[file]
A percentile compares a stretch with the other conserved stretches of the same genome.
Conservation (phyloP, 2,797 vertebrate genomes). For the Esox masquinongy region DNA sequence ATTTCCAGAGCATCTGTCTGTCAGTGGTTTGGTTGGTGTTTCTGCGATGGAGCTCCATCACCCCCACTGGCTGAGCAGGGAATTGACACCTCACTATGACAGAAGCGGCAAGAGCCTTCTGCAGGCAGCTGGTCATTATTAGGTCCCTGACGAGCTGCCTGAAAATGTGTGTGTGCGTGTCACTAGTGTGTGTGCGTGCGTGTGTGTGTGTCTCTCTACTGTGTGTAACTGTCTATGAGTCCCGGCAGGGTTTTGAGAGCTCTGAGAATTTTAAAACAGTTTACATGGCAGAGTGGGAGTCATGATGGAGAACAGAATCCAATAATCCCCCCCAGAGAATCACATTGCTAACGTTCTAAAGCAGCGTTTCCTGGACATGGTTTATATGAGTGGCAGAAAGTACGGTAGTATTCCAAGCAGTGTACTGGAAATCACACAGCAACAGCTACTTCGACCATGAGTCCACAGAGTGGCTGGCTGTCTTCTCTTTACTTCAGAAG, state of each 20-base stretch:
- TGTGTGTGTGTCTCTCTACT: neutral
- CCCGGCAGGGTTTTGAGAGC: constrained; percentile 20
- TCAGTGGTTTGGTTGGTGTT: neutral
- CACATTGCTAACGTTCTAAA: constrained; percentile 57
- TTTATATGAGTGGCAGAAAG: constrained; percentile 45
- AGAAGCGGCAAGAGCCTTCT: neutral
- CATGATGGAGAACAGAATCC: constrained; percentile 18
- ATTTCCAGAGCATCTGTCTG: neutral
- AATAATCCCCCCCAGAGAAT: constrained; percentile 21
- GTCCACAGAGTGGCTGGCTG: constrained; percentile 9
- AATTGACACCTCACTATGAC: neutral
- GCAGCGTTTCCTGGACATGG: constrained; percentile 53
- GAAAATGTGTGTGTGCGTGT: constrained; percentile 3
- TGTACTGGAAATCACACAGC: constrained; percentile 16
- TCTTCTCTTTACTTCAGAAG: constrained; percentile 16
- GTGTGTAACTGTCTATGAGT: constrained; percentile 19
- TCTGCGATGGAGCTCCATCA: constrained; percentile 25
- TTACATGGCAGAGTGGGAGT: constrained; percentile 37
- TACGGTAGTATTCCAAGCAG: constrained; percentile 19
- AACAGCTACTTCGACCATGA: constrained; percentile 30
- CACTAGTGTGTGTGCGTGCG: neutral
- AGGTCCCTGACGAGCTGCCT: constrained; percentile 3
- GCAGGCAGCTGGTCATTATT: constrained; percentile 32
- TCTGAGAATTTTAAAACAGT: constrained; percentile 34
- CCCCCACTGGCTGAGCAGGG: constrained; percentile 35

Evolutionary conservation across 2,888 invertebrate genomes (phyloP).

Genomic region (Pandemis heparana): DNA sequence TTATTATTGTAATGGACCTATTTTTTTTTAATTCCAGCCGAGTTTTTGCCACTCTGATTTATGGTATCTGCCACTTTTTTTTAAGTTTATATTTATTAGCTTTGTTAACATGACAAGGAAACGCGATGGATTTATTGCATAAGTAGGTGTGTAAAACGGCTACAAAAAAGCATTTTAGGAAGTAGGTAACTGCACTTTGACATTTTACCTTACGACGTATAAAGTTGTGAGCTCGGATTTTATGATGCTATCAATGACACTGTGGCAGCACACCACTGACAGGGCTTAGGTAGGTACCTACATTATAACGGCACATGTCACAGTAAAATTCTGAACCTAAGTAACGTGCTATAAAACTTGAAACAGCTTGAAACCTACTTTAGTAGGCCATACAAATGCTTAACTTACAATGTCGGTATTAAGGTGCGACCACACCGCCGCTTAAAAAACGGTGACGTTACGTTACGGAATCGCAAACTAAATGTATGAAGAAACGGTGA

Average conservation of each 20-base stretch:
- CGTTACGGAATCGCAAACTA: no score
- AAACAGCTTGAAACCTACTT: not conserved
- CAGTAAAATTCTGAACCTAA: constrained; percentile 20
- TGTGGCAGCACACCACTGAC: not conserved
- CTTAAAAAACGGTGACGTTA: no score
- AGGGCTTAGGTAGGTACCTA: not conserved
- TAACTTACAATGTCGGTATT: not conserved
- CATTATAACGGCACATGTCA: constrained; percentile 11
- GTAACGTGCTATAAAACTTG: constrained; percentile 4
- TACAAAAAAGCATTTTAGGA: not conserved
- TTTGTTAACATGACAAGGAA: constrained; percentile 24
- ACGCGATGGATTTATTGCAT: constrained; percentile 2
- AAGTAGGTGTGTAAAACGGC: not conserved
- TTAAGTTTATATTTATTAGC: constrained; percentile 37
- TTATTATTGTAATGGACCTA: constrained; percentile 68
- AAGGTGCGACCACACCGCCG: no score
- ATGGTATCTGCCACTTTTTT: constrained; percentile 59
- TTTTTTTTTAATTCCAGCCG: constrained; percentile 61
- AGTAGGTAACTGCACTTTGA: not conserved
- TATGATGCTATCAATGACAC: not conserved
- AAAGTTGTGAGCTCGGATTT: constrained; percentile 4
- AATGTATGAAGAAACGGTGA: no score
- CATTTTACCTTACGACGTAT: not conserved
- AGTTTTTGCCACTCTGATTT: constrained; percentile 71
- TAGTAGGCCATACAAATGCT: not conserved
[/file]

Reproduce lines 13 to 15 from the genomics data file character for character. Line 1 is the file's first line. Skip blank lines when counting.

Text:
- AATTGACACCTCACTATGAC: neutral
- GCAGCGTTTCCTGGACATGG: constrained; percentile 53
- GAAAATGTGTGTGTGCGTGT: constrained; percentile 3